And if Labour and Green councillors take a stance against Dawn Barnett because they disagree with her views regarding travellers, the issue will come back to bite them on the butt. For mark my words, if Dawn Barnett is suspended from office for even a micro-second, if she is censured for her actions, she will become a bigger legend in Hangleton and Knoll than she is already. Any chance of Labour regaining that ward will be lost; any thoughts that the Greens might have of gaining a foothold in that ward will be lost.

I opposed the Standards Committee action against Jason Kitcat, against Averil Older, and will do so against anyone else brought before this panel. The only group entitled to replace a democratically elected representative should be the voters who put them there in the first place.

I support the right to recall as strongly as I oppose the Standards Committee. I call on the person who made the complaint against councillor Barnett to withdraw it, and I call on councillors Norman, Littman and Lepper to refuse to hear this matter.

It is time to stop, once and for all, the nonsense of local council’s ‘Standards Committees’

I have written before about the Standards system in local government, how undemocratic it is that a panel made up of opposition councillors and non-elected individuals can sit in judgement on elected councillors, even depriving the electorate of one of their representatives.

This is not a party political issue, and I have rallied to the defence of both Green councillor Jason Kitcat and the Matriarch of Hangleton and Knoll, Dawn Barnett.  Not just that, but future Tory Leader, Grant Shapps, tweeted in support of Jason!  Jason was accused of posting selected extracts of video from council meetings featuring Tory councillor Geoffrey Theobald.  It must be stated that the People’s Geoffrey did not support the actions taken by one of his fellow Conservatives.

The Matriarch, it has been reported, was referred to the Standards Committee for handing out leaflets directing travellers camped in her ward to open spaces in wards held by Green councillors.  While I do not like the tone of much of the anti-traveller debate, I thought that what the Matriarch did was imaginative touched with humour.  She made her point very well.  It was rumoured that it was a Green councillor who made that referral but I am yet to see any firm evidence to confirm this. I have previously written about Dawn’s “sheer cheek”.

Jason’s case was thrown out while Dawn’s has gone quiet (although I may have missed developments during my two month sabbatical in Italy over the summer.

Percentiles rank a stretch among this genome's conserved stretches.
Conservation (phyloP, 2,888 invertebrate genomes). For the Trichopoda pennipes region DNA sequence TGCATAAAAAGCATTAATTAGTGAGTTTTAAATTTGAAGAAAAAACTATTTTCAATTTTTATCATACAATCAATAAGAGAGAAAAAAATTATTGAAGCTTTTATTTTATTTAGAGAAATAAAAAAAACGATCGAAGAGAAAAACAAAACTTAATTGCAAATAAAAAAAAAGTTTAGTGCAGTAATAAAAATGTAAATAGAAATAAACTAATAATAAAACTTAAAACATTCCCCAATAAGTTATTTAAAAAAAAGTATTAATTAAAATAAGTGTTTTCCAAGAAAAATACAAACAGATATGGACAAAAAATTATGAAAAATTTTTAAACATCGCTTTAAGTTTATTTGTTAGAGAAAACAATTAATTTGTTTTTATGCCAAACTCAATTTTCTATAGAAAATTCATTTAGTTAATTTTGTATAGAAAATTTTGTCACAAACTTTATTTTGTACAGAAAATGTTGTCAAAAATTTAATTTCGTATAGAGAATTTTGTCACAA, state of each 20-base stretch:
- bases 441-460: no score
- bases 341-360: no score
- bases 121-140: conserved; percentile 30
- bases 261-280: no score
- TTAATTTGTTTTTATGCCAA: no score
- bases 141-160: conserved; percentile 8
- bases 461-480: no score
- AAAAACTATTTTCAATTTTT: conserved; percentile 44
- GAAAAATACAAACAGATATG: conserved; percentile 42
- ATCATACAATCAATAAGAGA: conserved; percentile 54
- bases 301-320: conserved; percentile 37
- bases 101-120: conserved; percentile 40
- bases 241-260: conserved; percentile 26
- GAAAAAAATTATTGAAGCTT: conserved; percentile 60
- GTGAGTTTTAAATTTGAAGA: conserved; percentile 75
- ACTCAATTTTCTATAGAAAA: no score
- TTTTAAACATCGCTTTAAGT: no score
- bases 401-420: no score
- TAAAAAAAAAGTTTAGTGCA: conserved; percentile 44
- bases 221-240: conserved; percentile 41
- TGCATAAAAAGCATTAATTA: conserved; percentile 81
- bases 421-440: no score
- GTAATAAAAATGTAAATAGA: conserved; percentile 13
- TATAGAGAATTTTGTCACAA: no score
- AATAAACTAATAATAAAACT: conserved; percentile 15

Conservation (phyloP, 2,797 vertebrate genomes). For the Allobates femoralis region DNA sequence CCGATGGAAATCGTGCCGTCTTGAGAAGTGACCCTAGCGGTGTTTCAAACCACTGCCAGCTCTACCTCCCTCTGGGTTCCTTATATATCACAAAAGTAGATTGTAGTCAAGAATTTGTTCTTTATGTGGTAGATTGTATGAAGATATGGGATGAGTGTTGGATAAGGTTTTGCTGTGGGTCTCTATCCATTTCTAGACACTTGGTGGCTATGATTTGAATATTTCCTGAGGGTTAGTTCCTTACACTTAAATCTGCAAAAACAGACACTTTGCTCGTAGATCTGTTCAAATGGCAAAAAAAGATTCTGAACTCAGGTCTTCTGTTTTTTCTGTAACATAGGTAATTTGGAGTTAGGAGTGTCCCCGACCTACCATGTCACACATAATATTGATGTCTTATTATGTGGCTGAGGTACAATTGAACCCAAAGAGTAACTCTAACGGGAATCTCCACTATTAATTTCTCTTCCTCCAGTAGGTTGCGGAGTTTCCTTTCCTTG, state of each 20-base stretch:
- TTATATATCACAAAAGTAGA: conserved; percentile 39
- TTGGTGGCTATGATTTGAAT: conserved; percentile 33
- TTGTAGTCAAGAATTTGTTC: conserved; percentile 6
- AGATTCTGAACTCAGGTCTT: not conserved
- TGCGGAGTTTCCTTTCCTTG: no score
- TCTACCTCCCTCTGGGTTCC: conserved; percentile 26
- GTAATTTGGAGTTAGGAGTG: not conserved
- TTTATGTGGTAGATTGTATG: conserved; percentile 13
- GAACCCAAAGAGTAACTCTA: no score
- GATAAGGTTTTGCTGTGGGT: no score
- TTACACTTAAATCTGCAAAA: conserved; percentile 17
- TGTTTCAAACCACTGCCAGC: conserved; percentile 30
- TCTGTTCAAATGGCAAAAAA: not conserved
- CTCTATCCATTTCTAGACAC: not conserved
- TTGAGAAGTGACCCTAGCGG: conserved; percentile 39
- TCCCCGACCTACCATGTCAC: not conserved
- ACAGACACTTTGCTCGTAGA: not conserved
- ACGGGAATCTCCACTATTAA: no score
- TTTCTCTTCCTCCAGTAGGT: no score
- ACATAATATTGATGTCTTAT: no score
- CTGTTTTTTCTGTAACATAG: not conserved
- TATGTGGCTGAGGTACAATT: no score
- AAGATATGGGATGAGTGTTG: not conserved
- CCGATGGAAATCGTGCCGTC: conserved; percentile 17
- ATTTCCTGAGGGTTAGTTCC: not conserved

The latest fiasco relates to Ben Duncan, the Green councillor for Queens Park, cabinet member for public protection and representative of Brighton and Hove City Council on the Sussex Police Authority.  An anonymous complaint was made against him about posts on his blog and for attending various demonstrations.  The investigation took over a year and found that he had done nothing wrong.  I have previously posted on Ben Duncan’s case.

Quoted in the Argus he said it was wrong for standards procedures to be used to complain about people’s opinions.  “It is an abuse of the system and a waste of public money. This must have cost thousands of pounds. The standards board should be used to tackle allegations of real wrongdoing. It is not just that there is nothing wrong with expressing an opinion on policing, you could say if you’re not doing that you’re not doing the job properly.”

The implication of this case, more so that the cases of Jason and The Matriarch, would have been more sinister had it been found that Ben had been in the wrong. It would mean that a councillor could not be involved in certain activities, in this case, anti-way activities.  It would have meant that only those with more conventional views would be allowed to serve on the Police Authority.  What would be the point of that? 

I recall a Conservative councillor once saying to me that he wished that Labour wouldn’t be so political on the Council, that the Conservatives were apolitical in local government!  I got it, you are only political if you disagreed with the status quo.  Thank goodness for The Boy David, his mate Boy George and Little Nick, standing up for the status quo, and doing it, if I may say so, very well indeed.